Reply
  6. David Toney

    I think you have to be realistic , who else gets paid travel to thier work ?

    if it was a case where you were using your own transport then maybe a mileage contibution would be acceptable or if you were being called out a second time after your shift ends and you were responsible for getting there yourself.

    But the facts are the transport is free , very good rates of pay and free food , consider yourself lucky to be getting these excellent benefits cause there are many people in the UK and around the world a lot worse of than you are , just watch the news every day !

    Reply
  7. David Toney

    Ill also add that, quote ” if Members believe they should be entitled to an allowance which, they say, was given to managers when they stayed in shared accommodation ”

    If it was given to the managers then you should be entitled to the same unless it was stated in your original employment contract or agreement that you would be required to room share.

    I would say though that i would quite happily share a room if i was recieving the sort of pay and conditions you are getting.

    However it probably can be difficult if you dont get on with the person you share with, but im sure this could be changed if you complained to the accomidation staff.

    Reply
  8. Brian Smith

    The general argument here is that employers can do what they like, but employees can’t even have a ballot. It is illogical.

    Reply
  9. Ian Tinkler

    No wonder employers look towards the East. Bulgaria and Romania, what an invitation for an influx of overseas workers! Talk about lemmings anyone.

    Reply
  10. Stewart Hume

    Ha ha! Got to love the union bashers. Looking forward to the Sullum Voe Leverage Campaign starting so that we can get Scabby Rat on the road again. Proud to be militant, proud to be rank & file! Solidarity to those workers.

    Reply
    • Harry Dent

      Well said!

      Reply
  11. Dave Hill

    So people need to man up, these people leave there every day life behind there families go with out a father children grow up and see there parents 25% of the year on a 3weeks on 1 week off rota then the have to but up with management saying they should share a room/ pirson cell with a stranger this is 2013 not 1901 these companies just think people or modern day slaves who work for the shareholders to maximize profits they should but the 2hours travel into the 12hour day or give these people 14 hours a day surely this would be a health and safety issue any how they wouldn’t get away with it in Norwegian sector good luck guys/girls

    Reply
    • Allen Fraser

      Sounds remarkably similar to what the Shetland Islands Councillors are forcing Skerries 11 year old school children to do – and they have no choice.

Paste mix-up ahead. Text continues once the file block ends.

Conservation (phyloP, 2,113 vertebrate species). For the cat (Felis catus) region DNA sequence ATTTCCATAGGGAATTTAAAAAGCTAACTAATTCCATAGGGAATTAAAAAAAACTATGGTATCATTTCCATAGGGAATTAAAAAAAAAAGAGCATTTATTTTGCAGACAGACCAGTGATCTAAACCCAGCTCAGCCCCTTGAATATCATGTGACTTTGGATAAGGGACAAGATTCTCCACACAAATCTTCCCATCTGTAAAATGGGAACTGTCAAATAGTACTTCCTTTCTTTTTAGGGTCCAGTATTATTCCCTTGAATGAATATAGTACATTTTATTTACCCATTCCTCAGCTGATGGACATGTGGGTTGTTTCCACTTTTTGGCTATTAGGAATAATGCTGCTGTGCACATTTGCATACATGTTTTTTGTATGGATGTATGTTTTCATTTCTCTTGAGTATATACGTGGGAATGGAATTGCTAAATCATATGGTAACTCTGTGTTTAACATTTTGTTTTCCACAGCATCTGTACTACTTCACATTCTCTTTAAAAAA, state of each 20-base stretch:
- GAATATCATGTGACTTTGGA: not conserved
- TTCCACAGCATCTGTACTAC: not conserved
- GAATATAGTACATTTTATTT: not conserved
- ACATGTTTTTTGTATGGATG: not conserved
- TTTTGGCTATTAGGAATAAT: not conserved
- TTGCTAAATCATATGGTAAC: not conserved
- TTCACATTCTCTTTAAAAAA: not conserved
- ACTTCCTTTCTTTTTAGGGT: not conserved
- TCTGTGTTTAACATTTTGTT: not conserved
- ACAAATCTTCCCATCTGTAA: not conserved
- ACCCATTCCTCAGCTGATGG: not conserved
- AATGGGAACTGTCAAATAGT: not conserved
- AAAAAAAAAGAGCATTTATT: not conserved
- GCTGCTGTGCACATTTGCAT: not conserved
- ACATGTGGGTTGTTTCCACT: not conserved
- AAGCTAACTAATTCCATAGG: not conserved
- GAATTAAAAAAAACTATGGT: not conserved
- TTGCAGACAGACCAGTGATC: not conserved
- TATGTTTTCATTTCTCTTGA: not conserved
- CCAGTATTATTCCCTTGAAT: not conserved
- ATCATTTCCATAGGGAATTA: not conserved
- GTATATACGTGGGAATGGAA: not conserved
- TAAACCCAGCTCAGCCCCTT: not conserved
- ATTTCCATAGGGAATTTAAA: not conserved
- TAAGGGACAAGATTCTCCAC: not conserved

Reply
  12. Ian Tinkler

    I have known and treat many of these workers. They sadly lose a day’s pay if the have to take a day off for toothache and treatment. I was sympathetic to their hardship, that sympathy waned somewhat when they (the contract workers) told me a 12 hour shift earned them £900. Free, unpaid transport, what a hardship. Tough life. Wish I had those wages when I was in the armed forces!! Wish our Armed forces had those working conditions.

    Reply
  13. David Toney

    The more i think about this the less sympathy i have for these workers , life is all about choices you choose to come here and work to pick up huge pay packets , if you really felt it was affecting your family so bad you would work closer to home, so you should consider yourself extremely fortunate to have the opportunity to make such good money in these times many dont have that choice !

    Also spare a thought for the numerous young locals who have been priced out of the private rental accommidation market to due the inflated prices being paid by oil workers and companies , maybe the real issue is that and these companies should be contributing finance to aid housing projects for the young locals, as well as the roads that have been destroyed up north.

    Your living a charmed life so get on with it !

    Reply
  14. Sandy McDonald

    Are all the workers actually on 3 weeks on 1 week off?

    Reply
  15. Stewart Hume

    “PRESS RELEASE – UNITE & GMB SHOP STEWARDS COMMITTEE (SHETLAND GAS PLANT)

    Several hundred Unite & GMB construction workers, working on Total’s new Shetland Gas Plant, have taken part in a legal ballot, with the dispute concerning the sharing of rooms with not having equality with the supervision/management regarding this issue, plus also having to travel 60 miles a day in our own time and not being compensated for it.

    The ballot result (06/01/14) showed that GMB members voted 98% in favour of strike action and the Unite members voted 96.7% also in favour of strike action, so therefore if the aforementioned aspirations of the Union members are not met, construction of the new build Shetland Gas Plant will come to a halt with industrial action taking place.

    The Union construction workers on the project involved in this dispute are working for Total’s main contractor Petrofac and their sub-contractors Bilfinger Industrial Services (BIS), Balfour Beatty Engineering Services (BBES) and Randridge. The Union workers involved, are employed on the Shetland Gas Plant project as welders, platers, pipefitters, riggers, steel erectors, mechanical fitters, scaffolders, electricians, labourers, tele- handler/drivers.”

    Ends

    Reply
    • Ali Inkster

      Get the charter planes fuelled and ready.

      Reply